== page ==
Wow.  She was short and very brash with Sheila to the point that I was beginning to feel sorry for her until Nadia whispered that Sheila did the same thing last year, but a member from “The Hopeless Crew” had to escort her down, leaving the camp shorthanded.  So, there was no mercy being extended and Sheila soon stood and began her descent with the other injured runner.
A runner made eye contact with me while he was chugging out of one bottle as the other was being filled.  “She’s only about 10 minutes ahead of you,” I said upon recognizing him and his wife from my previous day’s drop-bag duty and noticing her in camp only minutes before.

“She’s a climber,” he proudly stated after lowering his bottle as water briefly streamed from his chin.  “Thanks for the update,” he added as he hit his stride leaving camp.
I noticed most pacers appeared to be women and remembered Ken Chlouber, co-founder of the LT100, exalt, “All my pacers are women.  They get the job done.”  Statistically, 90% of women who toe the start line earn a finisher’s belt buckle while 50% of the men will toss out excuses why they did not finish.  I have not met Mr. Chlouber, but would enjoy having a few beers with him in a Leadville bar.  His statement about “Leadville is a home for miners, muckers and mean motherfuckers,” cracks me up.  But, one of my all time favorite quotes is a Ken Chlouber statement.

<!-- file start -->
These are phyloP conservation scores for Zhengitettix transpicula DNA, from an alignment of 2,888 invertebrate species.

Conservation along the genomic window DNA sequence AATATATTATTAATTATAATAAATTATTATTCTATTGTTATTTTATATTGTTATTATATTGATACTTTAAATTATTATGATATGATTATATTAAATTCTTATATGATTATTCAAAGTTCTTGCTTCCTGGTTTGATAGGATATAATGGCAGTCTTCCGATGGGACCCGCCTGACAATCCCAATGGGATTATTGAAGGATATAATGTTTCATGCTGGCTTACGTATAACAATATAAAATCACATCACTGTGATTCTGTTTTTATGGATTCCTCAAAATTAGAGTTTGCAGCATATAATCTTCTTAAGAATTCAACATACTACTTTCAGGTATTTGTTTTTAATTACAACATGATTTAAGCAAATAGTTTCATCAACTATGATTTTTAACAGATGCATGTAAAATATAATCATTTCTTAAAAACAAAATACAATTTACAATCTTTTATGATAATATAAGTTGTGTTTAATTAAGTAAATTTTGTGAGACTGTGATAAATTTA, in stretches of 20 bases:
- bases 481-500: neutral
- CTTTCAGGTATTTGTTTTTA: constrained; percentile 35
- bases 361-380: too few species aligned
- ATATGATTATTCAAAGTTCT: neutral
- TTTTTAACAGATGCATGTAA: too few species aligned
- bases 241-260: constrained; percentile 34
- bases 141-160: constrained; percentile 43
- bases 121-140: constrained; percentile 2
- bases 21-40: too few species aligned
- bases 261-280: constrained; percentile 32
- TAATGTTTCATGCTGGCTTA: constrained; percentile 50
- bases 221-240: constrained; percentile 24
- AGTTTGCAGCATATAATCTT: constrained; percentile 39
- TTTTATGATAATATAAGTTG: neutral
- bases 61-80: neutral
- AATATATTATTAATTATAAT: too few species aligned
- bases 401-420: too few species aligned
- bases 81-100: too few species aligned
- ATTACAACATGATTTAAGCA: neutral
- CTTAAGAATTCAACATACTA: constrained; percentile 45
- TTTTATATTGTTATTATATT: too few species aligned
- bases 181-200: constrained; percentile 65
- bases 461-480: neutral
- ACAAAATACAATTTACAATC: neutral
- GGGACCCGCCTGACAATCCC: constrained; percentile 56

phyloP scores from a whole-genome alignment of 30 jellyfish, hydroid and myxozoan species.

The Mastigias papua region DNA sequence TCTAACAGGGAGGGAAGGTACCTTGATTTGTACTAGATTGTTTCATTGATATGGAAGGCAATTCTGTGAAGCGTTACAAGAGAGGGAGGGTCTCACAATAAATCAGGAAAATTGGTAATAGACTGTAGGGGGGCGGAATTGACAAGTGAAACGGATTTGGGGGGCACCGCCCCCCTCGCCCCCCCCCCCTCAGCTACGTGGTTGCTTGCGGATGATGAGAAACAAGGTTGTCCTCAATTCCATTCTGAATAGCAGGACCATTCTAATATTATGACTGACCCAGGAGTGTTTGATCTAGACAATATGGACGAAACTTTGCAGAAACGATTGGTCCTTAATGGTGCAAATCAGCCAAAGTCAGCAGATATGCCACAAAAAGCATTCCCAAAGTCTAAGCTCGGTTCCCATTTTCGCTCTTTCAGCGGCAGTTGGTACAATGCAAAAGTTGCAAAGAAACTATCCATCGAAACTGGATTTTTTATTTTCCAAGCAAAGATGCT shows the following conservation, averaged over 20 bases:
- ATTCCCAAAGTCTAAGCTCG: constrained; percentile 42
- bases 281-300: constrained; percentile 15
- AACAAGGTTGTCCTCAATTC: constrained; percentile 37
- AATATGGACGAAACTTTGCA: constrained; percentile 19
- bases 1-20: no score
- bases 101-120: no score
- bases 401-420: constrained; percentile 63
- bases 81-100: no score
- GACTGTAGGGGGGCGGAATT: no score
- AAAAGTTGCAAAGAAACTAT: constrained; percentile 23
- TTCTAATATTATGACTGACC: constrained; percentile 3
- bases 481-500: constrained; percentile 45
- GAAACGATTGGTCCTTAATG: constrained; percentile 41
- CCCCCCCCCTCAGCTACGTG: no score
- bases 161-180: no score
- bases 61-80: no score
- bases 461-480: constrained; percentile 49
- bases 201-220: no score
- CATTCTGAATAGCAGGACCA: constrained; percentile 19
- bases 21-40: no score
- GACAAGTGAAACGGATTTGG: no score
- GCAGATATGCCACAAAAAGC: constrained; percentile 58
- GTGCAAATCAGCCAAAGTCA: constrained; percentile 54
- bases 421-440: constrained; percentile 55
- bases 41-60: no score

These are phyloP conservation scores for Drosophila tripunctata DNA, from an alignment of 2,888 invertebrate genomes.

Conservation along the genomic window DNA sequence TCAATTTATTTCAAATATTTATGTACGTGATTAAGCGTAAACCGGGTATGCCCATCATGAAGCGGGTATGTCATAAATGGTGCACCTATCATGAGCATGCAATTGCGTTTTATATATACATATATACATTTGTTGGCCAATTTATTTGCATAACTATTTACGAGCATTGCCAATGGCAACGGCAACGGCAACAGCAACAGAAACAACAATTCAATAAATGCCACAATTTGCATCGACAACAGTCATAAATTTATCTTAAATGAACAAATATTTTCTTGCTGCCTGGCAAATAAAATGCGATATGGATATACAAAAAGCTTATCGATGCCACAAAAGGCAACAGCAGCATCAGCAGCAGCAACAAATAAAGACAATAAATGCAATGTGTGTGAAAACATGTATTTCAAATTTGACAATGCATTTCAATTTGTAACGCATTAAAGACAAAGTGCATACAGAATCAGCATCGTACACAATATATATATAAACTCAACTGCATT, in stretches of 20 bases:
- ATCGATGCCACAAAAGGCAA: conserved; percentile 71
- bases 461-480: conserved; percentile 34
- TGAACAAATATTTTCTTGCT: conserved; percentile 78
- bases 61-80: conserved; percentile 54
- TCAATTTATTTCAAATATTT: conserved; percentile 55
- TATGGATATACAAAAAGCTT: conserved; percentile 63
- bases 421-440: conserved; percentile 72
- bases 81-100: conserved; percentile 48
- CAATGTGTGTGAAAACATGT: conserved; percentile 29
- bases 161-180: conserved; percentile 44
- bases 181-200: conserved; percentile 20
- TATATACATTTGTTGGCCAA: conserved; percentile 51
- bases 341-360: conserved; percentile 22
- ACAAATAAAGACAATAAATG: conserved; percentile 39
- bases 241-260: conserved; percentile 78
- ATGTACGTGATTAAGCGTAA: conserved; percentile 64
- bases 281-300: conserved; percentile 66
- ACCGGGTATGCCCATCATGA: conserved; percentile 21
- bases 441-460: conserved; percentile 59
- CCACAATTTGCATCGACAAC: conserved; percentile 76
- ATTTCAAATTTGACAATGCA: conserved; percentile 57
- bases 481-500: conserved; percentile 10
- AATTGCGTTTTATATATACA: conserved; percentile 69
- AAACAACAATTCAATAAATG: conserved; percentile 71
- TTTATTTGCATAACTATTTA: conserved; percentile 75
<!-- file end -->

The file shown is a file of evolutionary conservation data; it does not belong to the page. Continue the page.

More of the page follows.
You’re tougher than you think you are, and you can do more than you think you can.” 
Think about it.

 I love it. 
Thank you Mr. Chlouber for stringing those words together.

In addition to the popularity of female pacers, I also noticed, like most sporting events, how the Dr. Seuss population was racing; big ones, tall ones, short ones and small ones.  All body types were present, but I must admit there were much fewer heavy/bulky body types showing up at the aid station.  And, much like the body types, the assortment of gear also had a tremendous spread.  Shoes ranged from thick-soled Hokas to guys in sandals and everything in-between.  Socks, no socks or compression socks were noticed as well as running tights, skorts, running shorts and one crazy old man in a ballerina tutu.  Shirts varied from long-sleeves to tank tops to no shirt at all.  Most seemed to carry handheld water bottles (by far, Ultimate Direction was most popular brand) while a good number also wore hydration packs.  Mysterious concoctions, powders, pills, gels, salts and foods were hastily removed from pockets and rinsed down at the aid station with some of it immediately coming right back up.  Needless to say, you had to watch your step at the outskirts of camp.
Perched on a log near the fire were several tubs of Vaseline.  I found this area to be the “Boy’s Only” club as the only people I noticed plunging 3 fingers into the containers were male runners.  Upon extracting a mountainous scoop of glistening gel, they did not seek seclusion, but simply turned their backs and gingerly reached down into their shorts.  Oh-so-delicately they smeared the goo while their eyes rolled back into their heads and their chins raised up.  Then, they closed their eyes as if silently praying for mercy from the ugly chaffing god.  I purposefully did not monitor if anyone “double-dipped” and feel very fortunate that I have no experience with the fiery chaffing of body parts which forced the goopy mess inside their shorts.  I hope my streak continues and that I just didn’t jinx myself.